Nehemia: How did you get there from Aleppo?

Boy: By plane.

Nehemia: You flew from Aleppo to Moscow?

Boy: No, not Aleppo, exactly.

Nehemia: Where did you fly from?

Man: [inaudible 17:31]

Nehemia: Oh, really. Okay, who are you?

Man: I’m like him.

Nehemia: So what are you telling me?

Man: You’re not supposed to…

Nehemia: What am I not supposed to do? I’m recording this, yeah.

Man: What you are doing now.

Nehemia: I can’t talk to him?

Man: No.

Nehemia: Is there a law that says I’m not allowed to talk to him?

Man: Yes, this is what we were told, that we cannot talk. I’m sorry.

Nehemia: Okay, and if I do, will you call the police, or something?

Man: Maybe.

Nehemia: Okay, so call the police while I talk, okay?

Man: We can do it later.

Nehemia: Can we do it outside?

Man: No, actually. It’s cold, really.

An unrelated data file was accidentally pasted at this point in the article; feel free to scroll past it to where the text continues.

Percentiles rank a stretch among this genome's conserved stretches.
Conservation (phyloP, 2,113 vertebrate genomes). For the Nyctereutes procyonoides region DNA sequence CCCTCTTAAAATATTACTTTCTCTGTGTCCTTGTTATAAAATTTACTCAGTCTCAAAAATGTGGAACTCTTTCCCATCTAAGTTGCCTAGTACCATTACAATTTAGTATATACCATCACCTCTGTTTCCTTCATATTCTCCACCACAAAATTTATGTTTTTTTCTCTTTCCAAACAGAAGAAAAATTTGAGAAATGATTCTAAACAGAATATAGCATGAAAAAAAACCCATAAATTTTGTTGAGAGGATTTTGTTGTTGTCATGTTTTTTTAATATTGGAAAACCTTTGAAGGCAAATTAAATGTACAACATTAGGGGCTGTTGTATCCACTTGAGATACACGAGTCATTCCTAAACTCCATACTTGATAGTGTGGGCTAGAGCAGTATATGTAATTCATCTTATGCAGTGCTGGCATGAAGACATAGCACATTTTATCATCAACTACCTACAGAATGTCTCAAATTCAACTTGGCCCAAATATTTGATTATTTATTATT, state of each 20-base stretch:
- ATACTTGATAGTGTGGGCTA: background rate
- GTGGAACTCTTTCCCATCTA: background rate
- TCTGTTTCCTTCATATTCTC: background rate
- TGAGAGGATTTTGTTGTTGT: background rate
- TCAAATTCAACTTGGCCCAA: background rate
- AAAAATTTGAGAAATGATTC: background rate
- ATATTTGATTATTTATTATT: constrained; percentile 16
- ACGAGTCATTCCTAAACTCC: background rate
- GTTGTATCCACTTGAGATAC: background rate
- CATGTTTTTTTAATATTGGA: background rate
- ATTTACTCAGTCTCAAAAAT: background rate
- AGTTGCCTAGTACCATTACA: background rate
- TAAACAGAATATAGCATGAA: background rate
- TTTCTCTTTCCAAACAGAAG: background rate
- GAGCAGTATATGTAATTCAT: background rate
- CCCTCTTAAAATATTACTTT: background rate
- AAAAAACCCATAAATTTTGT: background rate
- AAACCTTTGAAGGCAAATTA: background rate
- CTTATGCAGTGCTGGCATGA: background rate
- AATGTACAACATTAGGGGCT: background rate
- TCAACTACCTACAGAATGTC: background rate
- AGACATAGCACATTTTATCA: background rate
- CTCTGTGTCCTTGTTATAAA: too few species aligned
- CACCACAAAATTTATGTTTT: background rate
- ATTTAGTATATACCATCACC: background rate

Nehemia: Can you find me someone who speaks English who will come outside and talk to me?

Man: I’ll try to find.

Nehemia: From Syria.

Man: From Syria, exactly?

Nehemia: Please, from Syria. I’ve talked to the Palestinians.

Man: Actually, there’s not many Syrians here.

Nehemia: Oh.

[background conversation]

Nehemia: What did she say?

[background conversation]

Man: They’ve just called a girl. She’s just…

Nehemia: Oh, thank you.

Man: She will come.

Nehemia: Okay, so while she’s coming, so tell me - so you got to Moscow, how did you get to Moscow? Why did you leave Aleppo? Was it dangerous in Aleppo?

Man: Yeah, very dangerous.

Nehemia: What happened?

Man: War, everything.